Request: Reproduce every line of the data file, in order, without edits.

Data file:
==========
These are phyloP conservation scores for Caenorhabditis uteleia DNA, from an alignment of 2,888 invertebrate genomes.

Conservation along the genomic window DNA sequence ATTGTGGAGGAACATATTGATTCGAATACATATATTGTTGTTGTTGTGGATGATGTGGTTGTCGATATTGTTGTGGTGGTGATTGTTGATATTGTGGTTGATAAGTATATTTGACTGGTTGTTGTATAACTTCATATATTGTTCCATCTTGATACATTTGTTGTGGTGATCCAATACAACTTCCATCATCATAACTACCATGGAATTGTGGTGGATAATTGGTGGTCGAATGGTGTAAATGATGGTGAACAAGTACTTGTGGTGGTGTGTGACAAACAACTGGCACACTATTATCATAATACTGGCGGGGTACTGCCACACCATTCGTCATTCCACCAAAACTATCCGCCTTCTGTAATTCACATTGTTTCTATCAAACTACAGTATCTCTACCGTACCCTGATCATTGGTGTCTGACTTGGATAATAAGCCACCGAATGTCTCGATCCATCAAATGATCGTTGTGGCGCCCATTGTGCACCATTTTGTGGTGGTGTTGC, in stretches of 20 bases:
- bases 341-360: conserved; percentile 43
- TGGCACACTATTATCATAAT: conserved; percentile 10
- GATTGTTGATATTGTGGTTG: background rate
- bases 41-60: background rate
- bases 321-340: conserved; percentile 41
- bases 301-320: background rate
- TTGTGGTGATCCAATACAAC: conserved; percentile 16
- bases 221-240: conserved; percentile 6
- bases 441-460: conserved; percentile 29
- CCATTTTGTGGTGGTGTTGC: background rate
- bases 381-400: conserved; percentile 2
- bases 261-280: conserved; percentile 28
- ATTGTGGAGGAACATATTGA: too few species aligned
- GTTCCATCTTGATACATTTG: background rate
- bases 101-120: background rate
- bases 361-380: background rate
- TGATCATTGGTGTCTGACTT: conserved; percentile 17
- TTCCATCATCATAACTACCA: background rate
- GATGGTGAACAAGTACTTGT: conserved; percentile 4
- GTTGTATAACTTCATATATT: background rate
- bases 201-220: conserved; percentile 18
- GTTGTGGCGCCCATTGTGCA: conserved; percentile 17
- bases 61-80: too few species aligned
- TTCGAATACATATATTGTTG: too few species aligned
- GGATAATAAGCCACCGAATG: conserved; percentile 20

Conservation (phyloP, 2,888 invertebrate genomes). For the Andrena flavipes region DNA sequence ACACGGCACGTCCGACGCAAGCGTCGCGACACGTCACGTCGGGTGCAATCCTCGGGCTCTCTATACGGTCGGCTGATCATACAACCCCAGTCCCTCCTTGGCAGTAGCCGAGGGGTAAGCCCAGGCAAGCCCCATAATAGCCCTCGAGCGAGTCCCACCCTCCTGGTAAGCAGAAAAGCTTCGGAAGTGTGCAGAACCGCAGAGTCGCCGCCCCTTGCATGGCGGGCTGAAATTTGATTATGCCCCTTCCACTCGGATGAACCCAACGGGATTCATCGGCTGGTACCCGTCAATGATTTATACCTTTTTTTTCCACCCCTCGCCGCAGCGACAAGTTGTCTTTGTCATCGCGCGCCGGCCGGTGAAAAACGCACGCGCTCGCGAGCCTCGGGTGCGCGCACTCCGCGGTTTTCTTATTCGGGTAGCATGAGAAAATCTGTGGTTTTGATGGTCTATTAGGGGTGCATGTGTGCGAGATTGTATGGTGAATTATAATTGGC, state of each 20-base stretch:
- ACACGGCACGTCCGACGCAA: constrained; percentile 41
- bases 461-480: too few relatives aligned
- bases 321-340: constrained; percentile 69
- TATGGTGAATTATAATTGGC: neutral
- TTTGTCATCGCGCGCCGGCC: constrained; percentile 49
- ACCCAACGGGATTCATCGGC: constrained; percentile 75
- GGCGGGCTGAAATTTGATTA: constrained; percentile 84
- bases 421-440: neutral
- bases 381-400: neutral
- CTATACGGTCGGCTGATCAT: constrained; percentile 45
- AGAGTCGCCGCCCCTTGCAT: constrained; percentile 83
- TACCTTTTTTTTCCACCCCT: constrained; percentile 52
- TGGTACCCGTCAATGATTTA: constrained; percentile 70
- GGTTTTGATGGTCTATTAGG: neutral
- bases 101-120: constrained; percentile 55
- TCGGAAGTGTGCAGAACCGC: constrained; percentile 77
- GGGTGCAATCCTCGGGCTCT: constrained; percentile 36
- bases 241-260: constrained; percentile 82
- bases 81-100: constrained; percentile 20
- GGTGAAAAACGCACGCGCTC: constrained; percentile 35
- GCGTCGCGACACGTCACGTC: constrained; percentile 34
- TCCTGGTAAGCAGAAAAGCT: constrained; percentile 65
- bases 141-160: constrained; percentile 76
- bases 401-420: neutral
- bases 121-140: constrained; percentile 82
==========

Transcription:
These are phyloP conservation scores for Caenorhabditis uteleia DNA, from an alignment of 2,888 invertebrate genomes.

Conservation along the genomic window DNA sequence ATTGTGGAGGAACATATTGATTCGAATACATATATTGTTGTTGTTGTGGATGATGTGGTTGTCGATATTGTTGTGGTGGTGATTGTTGATATTGTGGTTGATAAGTATATTTGACTGGTTGTTGTATAACTTCATATATTGTTCCATCTTGATACATTTGTTGTGGTGATCCAATACAACTTCCATCATCATAACTACCATGGAATTGTGGTGGATAATTGGTGGTCGAATGGTGTAAATGATGGTGAACAAGTACTTGTGGTGGTGTGTGACAAACAACTGGCACACTATTATCATAATACTGGCGGGGTACTGCCACACCATTCGTCATTCCACCAAAACTATCCGCCTTCTGTAATTCACATTGTTTCTATCAAACTACAGTATCTCTACCGTACCCTGATCATTGGTGTCTGACTTGGATAATAAGCCACCGAATGTCTCGATCCATCAAATGATCGTTGTGGCGCCCATTGTGCACCATTTTGTGGTGGTGTTGC, in stretches of 20 bases:
- bases 341-360: conserved; percentile 43
- TGGCACACTATTATCATAAT: conserved; percentile 10
- GATTGTTGATATTGTGGTTG: background rate
- bases 41-60: background rate
- bases 321-340: conserved; percentile 41
- bases 301-320: background rate
- TTGTGGTGATCCAATACAAC: conserved; percentile 16
- bases 221-240: conserved; percentile 6
- bases 441-460: conserved; percentile 29
- CCATTTTGTGGTGGTGTTGC: background rate
- bases 381-400: conserved; percentile 2
- bases 261-280: conserved; percentile 28
- ATTGTGGAGGAACATATTGA: too few species aligned
- GTTCCATCTTGATACATTTG: background rate
- bases 101-120: background rate
- bases 361-380: background rate
- TGATCATTGGTGTCTGACTT: conserved; percentile 17
- TTCCATCATCATAACTACCA: background rate
- GATGGTGAACAAGTACTTGT: conserved; percentile 4
- GTTGTATAACTTCATATATT: background rate
- bases 201-220: conserved; percentile 18
- GTTGTGGCGCCCATTGTGCA: conserved; percentile 17
- bases 61-80: too few species aligned
- TTCGAATACATATATTGTTG: too few species aligned
- GGATAATAAGCCACCGAATG: conserved; percentile 20

Conservation (phyloP, 2,888 invertebrate genomes). For the Andrena flavipes region DNA sequence ACACGGCACGTCCGACGCAAGCGTCGCGACACGTCACGTCGGGTGCAATCCTCGGGCTCTCTATACGGTCGGCTGATCATACAACCCCAGTCCCTCCTTGGCAGTAGCCGAGGGGTAAGCCCAGGCAAGCCCCATAATAGCCCTCGAGCGAGTCCCACCCTCCTGGTAAGCAGAAAAGCTTCGGAAGTGTGCAGAACCGCAGAGTCGCCGCCCCTTGCATGGCGGGCTGAAATTTGATTATGCCCCTTCCACTCGGATGAACCCAACGGGATTCATCGGCTGGTACCCGTCAATGATTTATACCTTTTTTTTCCACCCCTCGCCGCAGCGACAAGTTGTCTTTGTCATCGCGCGCCGGCCGGTGAAAAACGCACGCGCTCGCGAGCCTCGGGTGCGCGCACTCCGCGGTTTTCTTATTCGGGTAGCATGAGAAAATCTGTGGTTTTGATGGTCTATTAGGGGTGCATGTGTGCGAGATTGTATGGTGAATTATAATTGGC, state of each 20-base stretch:
- ACACGGCACGTCCGACGCAA: constrained; percentile 41
- bases 461-480: too few relatives aligned
- bases 321-340: constrained; percentile 69
- TATGGTGAATTATAATTGGC: neutral
- TTTGTCATCGCGCGCCGGCC: constrained; percentile 49
- ACCCAACGGGATTCATCGGC: constrained; percentile 75
- GGCGGGCTGAAATTTGATTA: constrained; percentile 84
- bases 421-440: neutral
- bases 381-400: neutral
- CTATACGGTCGGCTGATCAT: constrained; percentile 45
- AGAGTCGCCGCCCCTTGCAT: constrained; percentile 83
- TACCTTTTTTTTCCACCCCT: constrained; percentile 52
- TGGTACCCGTCAATGATTTA: constrained; percentile 70
- GGTTTTGATGGTCTATTAGG: neutral
- bases 101-120: constrained; percentile 55
- TCGGAAGTGTGCAGAACCGC: constrained; percentile 77
- GGGTGCAATCCTCGGGCTCT: constrained; percentile 36
- bases 241-260: constrained; percentile 82
- bases 81-100: constrained; percentile 20
- GGTGAAAAACGCACGCGCTC: constrained; percentile 35
- GCGTCGCGACACGTCACGTC: constrained; percentile 34
- TCCTGGTAAGCAGAAAAGCT: constrained; percentile 65
- bases 141-160: constrained; percentile 76
- bases 401-420: neutral
- bases 121-140: constrained; percentile 82